has a knack for extending its reach into new, highly disruptive
and exceptionally risky technologies.
Its latest buying spree has included eight robotics companies
at a cost of hundreds of millions of dollars. While you likely
aren't familiar with these companies, they are well known in the
robotics space: Redwood Robotics, Boston Dynamics and DeepMind
For investors, these transactions tell us what's ahead for
There is no question that robotics combined with artificial
intelligence has very exciting potential. But how Google will
monetize its latest spree of acquisitions, and turn them into a
viable revenue stream, is completely up in the air.
Companies such as Boston Dynamics have remarkable technical
knowledge, but little practical use. Its Wildcat robot is an
extraordinary creation, but leaves much to be desired in terms of
a purchasable product.
R&D is phenomenally expensive in this field, and the
payoff is generally murky because so few real-world robotics
applications exist today.
Luckily, we've finally got some information on an application
Google could be looking at for its up and coming Robotics
division. The Wall Street Journal recently reported that Google
was working with Foxconn to install robots in its factories.
The WSJ article highlights the fact that former Android Chief
Andy Rubin was recently assigned to spearhead a new Google
division. And he has been meeting with Foxconn to automate its
Foxconn currently employs over one million people, but has
expressed a strong interest in moving towards higher-end
technologies to meet its customer's needs. To make this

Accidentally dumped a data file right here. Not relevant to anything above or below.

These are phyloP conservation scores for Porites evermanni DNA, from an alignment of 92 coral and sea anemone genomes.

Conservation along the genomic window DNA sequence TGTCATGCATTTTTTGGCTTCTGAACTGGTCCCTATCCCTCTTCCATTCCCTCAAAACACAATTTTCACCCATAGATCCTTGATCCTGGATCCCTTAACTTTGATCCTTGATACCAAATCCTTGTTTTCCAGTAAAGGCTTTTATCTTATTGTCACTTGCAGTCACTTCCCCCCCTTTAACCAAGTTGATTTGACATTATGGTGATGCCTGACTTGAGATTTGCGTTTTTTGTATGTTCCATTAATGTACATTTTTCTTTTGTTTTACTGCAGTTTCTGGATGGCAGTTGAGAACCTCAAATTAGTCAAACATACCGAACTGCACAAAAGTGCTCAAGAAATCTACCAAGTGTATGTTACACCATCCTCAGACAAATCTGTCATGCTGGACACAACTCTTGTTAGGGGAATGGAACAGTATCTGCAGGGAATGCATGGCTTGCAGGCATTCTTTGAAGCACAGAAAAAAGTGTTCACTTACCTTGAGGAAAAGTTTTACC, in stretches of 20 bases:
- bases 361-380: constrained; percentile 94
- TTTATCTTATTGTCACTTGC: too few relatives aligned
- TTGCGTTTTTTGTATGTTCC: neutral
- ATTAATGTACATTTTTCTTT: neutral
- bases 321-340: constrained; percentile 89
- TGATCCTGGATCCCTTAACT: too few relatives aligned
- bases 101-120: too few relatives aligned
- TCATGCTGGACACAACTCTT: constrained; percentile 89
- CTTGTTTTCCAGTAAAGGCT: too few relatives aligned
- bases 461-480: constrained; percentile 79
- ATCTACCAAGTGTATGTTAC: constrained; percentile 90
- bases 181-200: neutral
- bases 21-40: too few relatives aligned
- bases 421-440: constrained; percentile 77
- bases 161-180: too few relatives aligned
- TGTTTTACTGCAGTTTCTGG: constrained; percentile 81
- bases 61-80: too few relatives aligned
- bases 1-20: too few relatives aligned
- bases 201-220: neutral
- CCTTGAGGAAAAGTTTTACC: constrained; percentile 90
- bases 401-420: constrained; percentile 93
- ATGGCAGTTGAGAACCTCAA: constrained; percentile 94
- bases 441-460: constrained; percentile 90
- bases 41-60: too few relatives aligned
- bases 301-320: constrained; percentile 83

transition Foxconn Chairman Terry Gou is exploring the
integration of robotics into the company's factories.
Foxconn is infamous for the being a critical piece of mass and
questionably ethical labor for Apple's suite of hardware devices.
Apple - and almost every other consumer electronic manufacturer -
originally chose to manufacture its products in China because of
remarkably cheap labor. But that landscape is now changing as
In theory Google's robots could replace the workers in the
Foxconn plant. If that happens, a new and even cheaper age of
manufacturing labor will be upon us. Although talks are very
early, this is a very exciting potential use case for Google's
Not only would a company like Foxconn be interested in
Google's robotics potential, but so would every manufacturing
player that spends a large portion of its capital on human
Exploiting cheap, international labor has been a trend in
electronics manufacturing that has consumed the last several
decades. Google's latest acquisitions indicate we be near a
tipping point where robots are actually cheaper than human labor.
If Foxconn's plans are any indication, it seems like we are
nearing a tipping point.
Its now possible that in just a few short years a Google robot
will be assembling your next generation Apple iPhone.
If this opportunity realizes its full potential, it could be a
huge area of
growth for Google
, and create considerable efficiency for manufacturers. For
this reason the rollout and expansion of Google's Robotics
initiatives is something to keep a close eye on for all current
and potential Google shareholders.
Google shares have risen an impressive 45% over the last year.
With a forward P/E of just above 20, investors are expecting some
solid growth out of Google over the next couple of years. Up
until now, most of this growth was expected to come from its
steadily growing advertising business, as well as new initiatives
With robotics in the picture, Google is a first mover in an
industry with $100B+ potential. If this partnership becomes
official and growth estimates are extended, Google's share price
could continue its ascent thanks to this latest growth
Why did Google just invest $60 million in this
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